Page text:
On The Paris Attacks
November 15, 2015
In Answer To “You Have A Penis Therefore You Are A Man”
December 8, 2015

Policeable: How Social Justice Loses The Forest For The Trees

I find that social justice thought seems to have an excessive focus on things that are “policeable”.

Something “policeable” in this case means an aspect of presentation, an act, or something you say, which could be criticised and therefore changed. There’s a lot of good that can come out of changing these things: if you thoughtlessly called things “gay” as a way of saying that they were bad, you might reflect on that and stop doing so, so as not to contribute to gay stigma.

I’m no way saying that there is anything wrong with changing and talking about “policeable” things. However, I do think that the social justice movement focuses on them excessively. I believe this is for the following reasons:

1. It’s easy to police something. If you’ve decided that a certain thing is “problematic”, you can “call it out” and feel like you’re making progress. Each “call out” is like a point scored: quantifiable, and therefore satisfying. You can do it from the comfort of your computer seat without really committing to any more serious activism.

2. Modern social justice culture, such as it is, is very much a product of the internet, and the internet lends itself to policing, because you can be aggressive or obnoxious on the internet without risk of actual danger from any backlash, and without actually having to deal with your… ah… students in person.

3. No one wants to be the one who gets attacked for saying the wrong thing, which creates an environment where people who have views that the social group deems “wrong” either change their views or stay quiet and leave the dominant views unchallenged.

Consensual Criticism

I’m not a fan of policing. I believe that criticism that is intended constructively should be given kindly and consensually. When criticism is delivered aggressively, I’m pretty sure it’s almost never taken well. When you attack, the other defends. In fact, probably the defender just becomes more deeply entrenched in their ideas.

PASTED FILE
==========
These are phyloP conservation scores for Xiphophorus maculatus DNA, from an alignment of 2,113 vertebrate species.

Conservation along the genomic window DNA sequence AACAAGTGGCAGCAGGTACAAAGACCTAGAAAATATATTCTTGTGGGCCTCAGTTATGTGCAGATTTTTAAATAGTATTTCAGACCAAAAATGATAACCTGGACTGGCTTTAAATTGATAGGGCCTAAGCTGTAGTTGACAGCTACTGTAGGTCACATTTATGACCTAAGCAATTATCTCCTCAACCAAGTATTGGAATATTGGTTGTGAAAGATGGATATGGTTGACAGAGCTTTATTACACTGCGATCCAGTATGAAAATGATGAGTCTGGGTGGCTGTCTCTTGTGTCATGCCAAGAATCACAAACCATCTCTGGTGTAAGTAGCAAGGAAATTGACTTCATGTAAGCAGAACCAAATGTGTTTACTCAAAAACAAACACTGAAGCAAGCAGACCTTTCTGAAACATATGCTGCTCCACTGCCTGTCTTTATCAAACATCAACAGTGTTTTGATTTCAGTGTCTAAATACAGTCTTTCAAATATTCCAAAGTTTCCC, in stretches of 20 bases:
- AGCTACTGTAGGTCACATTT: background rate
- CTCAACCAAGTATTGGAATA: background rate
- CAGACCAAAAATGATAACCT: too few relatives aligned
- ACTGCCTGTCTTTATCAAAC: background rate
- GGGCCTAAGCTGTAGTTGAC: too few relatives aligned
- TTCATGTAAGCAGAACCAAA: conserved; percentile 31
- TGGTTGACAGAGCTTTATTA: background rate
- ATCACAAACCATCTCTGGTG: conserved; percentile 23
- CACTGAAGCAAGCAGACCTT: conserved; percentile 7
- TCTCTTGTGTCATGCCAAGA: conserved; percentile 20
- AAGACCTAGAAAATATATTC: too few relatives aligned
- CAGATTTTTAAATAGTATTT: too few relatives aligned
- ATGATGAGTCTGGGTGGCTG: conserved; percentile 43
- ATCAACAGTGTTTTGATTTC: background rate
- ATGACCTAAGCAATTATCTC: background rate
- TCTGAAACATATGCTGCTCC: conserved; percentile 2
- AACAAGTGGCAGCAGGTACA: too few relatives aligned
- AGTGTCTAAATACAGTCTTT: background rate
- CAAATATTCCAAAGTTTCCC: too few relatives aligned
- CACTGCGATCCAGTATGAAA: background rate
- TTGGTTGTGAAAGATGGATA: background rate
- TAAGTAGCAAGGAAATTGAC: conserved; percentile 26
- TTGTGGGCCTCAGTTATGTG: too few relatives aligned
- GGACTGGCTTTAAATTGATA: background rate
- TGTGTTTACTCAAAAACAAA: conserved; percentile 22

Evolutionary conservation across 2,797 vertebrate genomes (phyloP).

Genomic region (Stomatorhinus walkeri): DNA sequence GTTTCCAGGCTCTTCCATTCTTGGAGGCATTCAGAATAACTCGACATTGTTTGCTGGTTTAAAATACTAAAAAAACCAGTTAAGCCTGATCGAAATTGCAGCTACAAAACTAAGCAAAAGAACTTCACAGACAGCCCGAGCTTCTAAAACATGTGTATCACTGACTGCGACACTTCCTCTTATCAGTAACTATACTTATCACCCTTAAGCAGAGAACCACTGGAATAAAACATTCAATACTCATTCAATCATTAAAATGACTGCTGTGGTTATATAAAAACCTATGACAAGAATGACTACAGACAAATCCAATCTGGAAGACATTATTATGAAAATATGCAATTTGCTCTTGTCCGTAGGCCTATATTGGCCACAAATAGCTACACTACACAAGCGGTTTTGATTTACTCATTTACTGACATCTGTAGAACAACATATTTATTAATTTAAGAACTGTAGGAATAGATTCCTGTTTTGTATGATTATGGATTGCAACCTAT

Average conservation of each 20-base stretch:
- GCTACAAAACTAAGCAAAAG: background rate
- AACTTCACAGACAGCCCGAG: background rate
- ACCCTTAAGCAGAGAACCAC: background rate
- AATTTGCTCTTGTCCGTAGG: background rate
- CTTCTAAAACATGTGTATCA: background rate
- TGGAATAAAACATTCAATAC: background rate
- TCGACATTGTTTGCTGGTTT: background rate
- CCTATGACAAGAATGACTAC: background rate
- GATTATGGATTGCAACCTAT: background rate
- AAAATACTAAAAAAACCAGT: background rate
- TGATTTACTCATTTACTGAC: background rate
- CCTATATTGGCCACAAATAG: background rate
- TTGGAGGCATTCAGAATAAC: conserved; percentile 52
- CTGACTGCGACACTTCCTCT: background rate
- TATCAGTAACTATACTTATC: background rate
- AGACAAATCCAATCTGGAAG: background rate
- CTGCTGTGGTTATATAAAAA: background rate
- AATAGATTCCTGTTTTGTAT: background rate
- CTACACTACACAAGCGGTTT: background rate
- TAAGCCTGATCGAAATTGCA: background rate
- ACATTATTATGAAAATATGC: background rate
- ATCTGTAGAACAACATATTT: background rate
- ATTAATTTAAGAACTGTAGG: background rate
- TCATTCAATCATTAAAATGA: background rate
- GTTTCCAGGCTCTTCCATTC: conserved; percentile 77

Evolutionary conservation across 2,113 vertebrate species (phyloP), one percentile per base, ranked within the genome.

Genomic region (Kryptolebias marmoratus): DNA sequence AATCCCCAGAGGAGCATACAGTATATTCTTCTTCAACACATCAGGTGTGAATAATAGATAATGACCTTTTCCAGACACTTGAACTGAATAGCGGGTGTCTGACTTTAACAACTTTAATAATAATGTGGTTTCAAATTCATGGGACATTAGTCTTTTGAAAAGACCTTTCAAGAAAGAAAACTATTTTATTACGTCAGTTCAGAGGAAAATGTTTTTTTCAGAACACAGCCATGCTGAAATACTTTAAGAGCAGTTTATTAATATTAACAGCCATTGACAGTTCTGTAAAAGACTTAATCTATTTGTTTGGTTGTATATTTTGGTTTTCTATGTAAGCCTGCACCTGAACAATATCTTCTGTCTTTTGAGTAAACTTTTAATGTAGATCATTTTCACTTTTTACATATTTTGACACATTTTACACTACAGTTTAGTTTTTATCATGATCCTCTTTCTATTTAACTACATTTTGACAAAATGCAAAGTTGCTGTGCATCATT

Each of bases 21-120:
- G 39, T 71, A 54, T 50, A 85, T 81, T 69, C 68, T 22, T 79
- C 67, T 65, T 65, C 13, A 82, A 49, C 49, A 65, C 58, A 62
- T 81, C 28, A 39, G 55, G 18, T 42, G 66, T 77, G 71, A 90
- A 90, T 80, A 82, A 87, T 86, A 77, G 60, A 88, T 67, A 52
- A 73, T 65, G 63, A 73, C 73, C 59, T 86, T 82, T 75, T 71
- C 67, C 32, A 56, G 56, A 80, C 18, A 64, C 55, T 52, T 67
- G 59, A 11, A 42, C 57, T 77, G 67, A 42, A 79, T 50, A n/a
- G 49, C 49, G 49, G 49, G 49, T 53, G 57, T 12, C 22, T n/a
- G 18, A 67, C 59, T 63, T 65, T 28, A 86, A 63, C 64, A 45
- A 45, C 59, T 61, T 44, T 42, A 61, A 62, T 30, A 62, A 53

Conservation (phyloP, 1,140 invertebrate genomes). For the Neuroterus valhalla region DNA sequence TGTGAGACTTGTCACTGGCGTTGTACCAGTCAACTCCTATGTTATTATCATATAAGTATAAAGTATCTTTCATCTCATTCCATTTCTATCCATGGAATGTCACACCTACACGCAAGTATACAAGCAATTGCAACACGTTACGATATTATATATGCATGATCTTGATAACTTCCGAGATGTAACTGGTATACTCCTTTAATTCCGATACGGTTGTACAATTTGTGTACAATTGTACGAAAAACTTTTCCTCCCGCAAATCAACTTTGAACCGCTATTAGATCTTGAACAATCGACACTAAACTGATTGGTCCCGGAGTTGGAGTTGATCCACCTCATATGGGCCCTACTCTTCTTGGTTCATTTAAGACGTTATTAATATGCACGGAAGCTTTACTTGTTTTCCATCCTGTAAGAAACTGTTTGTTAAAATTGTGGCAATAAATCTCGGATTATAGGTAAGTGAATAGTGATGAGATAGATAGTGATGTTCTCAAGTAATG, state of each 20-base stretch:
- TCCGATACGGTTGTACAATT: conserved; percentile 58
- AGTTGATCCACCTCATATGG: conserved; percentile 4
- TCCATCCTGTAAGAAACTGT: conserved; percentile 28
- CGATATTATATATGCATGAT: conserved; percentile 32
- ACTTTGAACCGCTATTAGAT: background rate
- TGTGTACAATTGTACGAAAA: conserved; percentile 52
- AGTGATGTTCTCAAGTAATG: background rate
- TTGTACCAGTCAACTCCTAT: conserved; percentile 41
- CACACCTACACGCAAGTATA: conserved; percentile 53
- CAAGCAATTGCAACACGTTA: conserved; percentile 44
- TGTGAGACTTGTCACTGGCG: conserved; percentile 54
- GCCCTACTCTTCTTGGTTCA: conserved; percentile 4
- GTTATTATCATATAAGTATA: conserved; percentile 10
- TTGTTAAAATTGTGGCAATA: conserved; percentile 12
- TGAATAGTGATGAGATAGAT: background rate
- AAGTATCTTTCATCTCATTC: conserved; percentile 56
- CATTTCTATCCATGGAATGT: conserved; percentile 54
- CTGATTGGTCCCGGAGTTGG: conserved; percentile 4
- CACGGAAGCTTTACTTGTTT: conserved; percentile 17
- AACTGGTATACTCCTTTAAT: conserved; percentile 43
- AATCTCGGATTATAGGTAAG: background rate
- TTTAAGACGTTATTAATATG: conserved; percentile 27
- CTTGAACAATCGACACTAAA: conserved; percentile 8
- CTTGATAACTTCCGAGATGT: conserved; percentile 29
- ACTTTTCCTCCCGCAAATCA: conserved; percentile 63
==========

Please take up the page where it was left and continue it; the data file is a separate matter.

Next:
Am I “tone policing” here? You know what, I think maybe the whole idea of “tone policing” is just a construct used to prevent aggressive “activists” having to deal with the consequences of their actions. You do have a right to your righteous anger, but attacking people with your anger is never appropriate or useful. Asking you to stay civil isn’t the same as invalidating your emotions.

I believe that criticism must be CONSENSUAL*. The other person should agree to receiving your criticism. If they tell you to stop and you don’t, then you’re acting obnoxiously… dare I say, “problematically”?

You can sometimes make a guess as to another person’s consent when the stakes aren’t too high and you’re likely to be right, just as you can in other contexts. If you know a person, for instance, you probably have some idea how open they are to your input. If you don’t know someone, you could also POLITELY offer advice, without requiring the other person to take it, or else. But you are not entitled to other people having the same opinion as you. No, not even when you think they are being bigoted or whatever. For one thing, you may be wrong. For another thing, you can’t change them, and if they want to be bigoted, they will be. Finally, it’s simply the height of arrogance to expect everyone to mould themselves to your personal vision of how they should be. The world is an amazing, diverse place exactly because no one is given that power. And historically, those people who have claimed such power haven’t been remembered in the most flattering light.